Major fuel shortages are being experienced by several towns in Kenya.
Kenya Pipeline denies fuel crisis as more towns experience shortages
Petrol stations were forced to limit customers to only Sh2,000 worth of fuel
Western Region is reportedly the hardest hit with motorists confirming having driven across the border, to Uganda, to get fuel.
In Nairobi, fuel stations have imposed a ration for motorists, with customers being turned away after getting Sh2,000 worth of fuel.
Online, more and more motorists reported having suffered long queues at petrol stations as well as missing out on fuel altogether.
Kenya Pipeline Corporation issues statement on fuel shortage
An April 2, 2022 statement from the Kenya Pipeline Corporation (KPC) conveyed: "KPC's current stock position in all their facilities as at today noon indicates that there are over 69 million litres of super petrol, more than 94 million litres of diesel, more than 13 million litres of kerosene and over 23 million litres of jet fuel available."
KPC MD Dr Macharia Irungu added: "KPC would like to confirm that there are ample stocks of petroleum products in our system throughout the country to meet demand. Our global stock holding is adequate to serve the region, with more ships in Mombasa queued for discharge."
The fuel crisis has been attributed to deliberate hoarding by the major oil marketing companies who import fuel into the country after the Treasury failed to pay for fuel subsidies for four months in a row.
The country’s energy regulator, however, has attributed the shortage to logistical challenges and says it is engaging oil marketing firms to resolve the crisis.
In its February fuel price review, the Energy and Petroleum Regulatory Authority (EPRA) saved motorists from paying about Sh20 more on a litre of petrol due to the state subsidy that has kept pump prices unchanged for the fourth month in a row.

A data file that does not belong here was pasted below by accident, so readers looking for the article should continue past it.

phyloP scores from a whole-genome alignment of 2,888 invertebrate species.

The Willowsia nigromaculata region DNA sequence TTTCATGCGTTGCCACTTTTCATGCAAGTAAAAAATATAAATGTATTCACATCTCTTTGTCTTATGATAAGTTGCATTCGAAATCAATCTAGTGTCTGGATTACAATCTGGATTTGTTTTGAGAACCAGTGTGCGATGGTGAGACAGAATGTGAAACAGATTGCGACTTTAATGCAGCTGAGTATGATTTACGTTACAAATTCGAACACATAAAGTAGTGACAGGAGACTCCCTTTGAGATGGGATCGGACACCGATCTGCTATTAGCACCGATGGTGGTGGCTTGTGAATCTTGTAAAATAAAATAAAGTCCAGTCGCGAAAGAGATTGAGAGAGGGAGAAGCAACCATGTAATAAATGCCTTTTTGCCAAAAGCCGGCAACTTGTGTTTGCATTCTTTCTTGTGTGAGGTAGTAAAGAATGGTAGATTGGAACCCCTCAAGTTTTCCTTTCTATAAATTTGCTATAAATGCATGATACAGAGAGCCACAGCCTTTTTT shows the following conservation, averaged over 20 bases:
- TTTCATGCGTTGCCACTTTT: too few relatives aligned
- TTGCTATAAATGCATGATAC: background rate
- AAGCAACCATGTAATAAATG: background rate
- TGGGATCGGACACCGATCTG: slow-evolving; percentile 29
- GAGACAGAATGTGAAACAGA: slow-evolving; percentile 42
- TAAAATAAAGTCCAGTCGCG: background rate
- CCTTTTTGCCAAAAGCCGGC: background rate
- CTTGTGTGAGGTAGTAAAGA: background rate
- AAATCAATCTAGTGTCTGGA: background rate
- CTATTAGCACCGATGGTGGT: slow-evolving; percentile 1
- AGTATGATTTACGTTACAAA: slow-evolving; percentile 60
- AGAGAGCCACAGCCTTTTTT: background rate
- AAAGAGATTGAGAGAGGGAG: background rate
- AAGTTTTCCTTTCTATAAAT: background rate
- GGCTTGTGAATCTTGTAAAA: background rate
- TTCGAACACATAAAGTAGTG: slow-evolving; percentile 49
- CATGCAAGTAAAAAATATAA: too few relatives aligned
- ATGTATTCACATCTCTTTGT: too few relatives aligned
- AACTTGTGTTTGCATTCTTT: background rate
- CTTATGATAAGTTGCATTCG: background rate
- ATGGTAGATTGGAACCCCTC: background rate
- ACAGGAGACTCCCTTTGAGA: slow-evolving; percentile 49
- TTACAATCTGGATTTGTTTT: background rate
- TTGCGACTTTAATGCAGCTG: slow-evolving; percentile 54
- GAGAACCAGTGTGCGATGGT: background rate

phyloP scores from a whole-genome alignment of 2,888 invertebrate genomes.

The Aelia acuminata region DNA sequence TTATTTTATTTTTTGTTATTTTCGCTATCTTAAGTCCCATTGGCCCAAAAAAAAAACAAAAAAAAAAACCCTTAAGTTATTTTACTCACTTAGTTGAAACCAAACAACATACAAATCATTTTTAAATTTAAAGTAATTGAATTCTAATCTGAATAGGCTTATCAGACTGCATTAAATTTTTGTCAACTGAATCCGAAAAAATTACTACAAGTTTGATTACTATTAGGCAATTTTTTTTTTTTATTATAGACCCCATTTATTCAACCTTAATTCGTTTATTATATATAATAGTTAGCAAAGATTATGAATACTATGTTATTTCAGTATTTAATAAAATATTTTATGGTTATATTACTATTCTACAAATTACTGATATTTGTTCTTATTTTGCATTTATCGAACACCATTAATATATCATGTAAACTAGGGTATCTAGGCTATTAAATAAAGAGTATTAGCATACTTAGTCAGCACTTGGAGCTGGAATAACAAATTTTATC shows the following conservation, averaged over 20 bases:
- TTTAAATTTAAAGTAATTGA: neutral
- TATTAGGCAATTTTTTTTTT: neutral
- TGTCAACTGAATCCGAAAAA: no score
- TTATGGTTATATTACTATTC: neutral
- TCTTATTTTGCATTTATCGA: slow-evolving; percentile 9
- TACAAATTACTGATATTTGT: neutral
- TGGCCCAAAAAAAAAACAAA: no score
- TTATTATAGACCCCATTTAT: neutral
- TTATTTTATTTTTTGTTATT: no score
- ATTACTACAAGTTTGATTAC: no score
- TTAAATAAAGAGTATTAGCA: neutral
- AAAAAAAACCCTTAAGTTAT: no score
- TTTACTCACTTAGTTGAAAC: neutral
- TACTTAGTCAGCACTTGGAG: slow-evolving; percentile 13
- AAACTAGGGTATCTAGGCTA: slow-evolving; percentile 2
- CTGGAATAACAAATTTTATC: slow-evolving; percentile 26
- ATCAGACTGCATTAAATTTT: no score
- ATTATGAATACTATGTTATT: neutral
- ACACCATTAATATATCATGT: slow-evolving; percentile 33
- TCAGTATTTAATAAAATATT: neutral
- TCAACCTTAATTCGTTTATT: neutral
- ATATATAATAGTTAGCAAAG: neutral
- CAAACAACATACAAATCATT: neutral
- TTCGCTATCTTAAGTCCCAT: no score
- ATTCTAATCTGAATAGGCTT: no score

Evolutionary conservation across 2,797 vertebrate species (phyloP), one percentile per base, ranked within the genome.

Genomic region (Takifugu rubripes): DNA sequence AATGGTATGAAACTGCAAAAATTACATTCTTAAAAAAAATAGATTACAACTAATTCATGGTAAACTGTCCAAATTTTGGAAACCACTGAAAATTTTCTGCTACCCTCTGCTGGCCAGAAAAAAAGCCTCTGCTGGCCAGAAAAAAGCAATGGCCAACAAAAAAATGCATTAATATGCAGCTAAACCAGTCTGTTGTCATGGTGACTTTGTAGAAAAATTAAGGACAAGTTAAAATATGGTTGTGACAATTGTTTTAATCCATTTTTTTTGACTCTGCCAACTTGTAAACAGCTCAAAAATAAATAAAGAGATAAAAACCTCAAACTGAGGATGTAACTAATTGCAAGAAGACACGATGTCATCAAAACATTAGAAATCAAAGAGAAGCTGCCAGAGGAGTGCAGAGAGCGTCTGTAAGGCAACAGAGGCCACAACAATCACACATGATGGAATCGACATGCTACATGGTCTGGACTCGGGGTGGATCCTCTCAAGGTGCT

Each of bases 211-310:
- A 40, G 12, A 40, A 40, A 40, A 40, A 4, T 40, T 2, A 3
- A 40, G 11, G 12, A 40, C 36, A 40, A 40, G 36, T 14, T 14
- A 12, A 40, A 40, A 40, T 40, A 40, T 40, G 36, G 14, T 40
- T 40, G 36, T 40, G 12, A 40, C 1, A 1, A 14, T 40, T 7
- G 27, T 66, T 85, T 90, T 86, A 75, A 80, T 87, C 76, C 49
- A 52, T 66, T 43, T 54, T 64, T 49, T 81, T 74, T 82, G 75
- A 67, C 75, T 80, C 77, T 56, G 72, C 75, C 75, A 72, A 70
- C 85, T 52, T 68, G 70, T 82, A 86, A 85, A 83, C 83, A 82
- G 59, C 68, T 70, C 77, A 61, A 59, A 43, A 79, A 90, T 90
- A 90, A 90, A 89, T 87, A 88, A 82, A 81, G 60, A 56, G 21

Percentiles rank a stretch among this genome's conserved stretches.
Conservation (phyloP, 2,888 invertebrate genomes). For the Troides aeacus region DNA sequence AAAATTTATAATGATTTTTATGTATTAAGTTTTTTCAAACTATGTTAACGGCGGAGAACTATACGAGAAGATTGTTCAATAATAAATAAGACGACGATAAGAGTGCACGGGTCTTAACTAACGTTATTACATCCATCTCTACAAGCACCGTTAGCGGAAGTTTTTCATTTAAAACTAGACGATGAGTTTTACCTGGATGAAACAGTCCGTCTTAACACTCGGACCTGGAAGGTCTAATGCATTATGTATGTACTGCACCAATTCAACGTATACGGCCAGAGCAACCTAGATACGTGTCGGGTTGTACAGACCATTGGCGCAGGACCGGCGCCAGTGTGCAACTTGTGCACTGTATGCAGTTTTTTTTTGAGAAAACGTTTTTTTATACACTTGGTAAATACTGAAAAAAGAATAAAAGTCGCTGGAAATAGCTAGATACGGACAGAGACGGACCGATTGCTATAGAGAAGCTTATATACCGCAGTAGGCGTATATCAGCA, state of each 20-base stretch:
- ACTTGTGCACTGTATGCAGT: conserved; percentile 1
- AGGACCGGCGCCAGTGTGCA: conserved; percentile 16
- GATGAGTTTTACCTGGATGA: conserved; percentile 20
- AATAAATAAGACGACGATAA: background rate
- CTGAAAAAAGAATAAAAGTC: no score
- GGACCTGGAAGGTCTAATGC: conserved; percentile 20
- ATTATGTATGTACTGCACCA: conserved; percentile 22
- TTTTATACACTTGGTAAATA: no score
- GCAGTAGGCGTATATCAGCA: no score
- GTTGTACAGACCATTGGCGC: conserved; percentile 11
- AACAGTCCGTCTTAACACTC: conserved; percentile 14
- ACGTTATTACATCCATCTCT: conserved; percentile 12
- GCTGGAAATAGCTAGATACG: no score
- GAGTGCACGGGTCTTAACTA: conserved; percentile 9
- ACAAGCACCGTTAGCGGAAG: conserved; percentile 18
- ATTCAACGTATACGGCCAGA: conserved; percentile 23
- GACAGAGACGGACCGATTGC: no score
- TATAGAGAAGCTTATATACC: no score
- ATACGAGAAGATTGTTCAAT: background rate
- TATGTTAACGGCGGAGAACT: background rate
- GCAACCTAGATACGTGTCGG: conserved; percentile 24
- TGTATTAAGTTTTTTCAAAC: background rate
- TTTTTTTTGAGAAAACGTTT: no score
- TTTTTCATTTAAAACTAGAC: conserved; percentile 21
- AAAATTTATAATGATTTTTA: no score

The subsidy has cushioned consumers as they would have paid Sh133.89 for a litre of diesel, Sh144.25 for a litre of petrol and Sh119.42 for kerosene.
According to data from the regulator, Kenya consumes 380 million litres of petrol and diesel every month. But with the biting low shortage, queues are expected to get longer.
Franchised outlets are at luck as they are given a top priority by independent dealers who purchase stocks through the big oil marketers. The independent dealers often supply to rural areas where big oil companies don’t have a network of dealers.
Oil industry players also claim that the Ministry in charge of petroleum is indebted to the tune of Sh32 billion. The government has acknowledged Sh13 billion, pending verification.
The chairman Kenya Independent Petroleum Distributors Association (Kipeda), Joseph Karanja said that if the situation is not addressed, it could get worse in the coming days and weeks.
“The whole of this week, there have been no supplies. The limited amount of fuel that may have been there is now drying up… OMCs [oil marketing companies] have supplied to their branded outlets but they do not have enough.
“We have tried talking to the suppliers (major OMCs) and they are pointing at the fuel stabilisation programme. The government has not been paying and this has denied them capital to import products. The little funds that they have are used on importing for their branded outlets” said Karanja.
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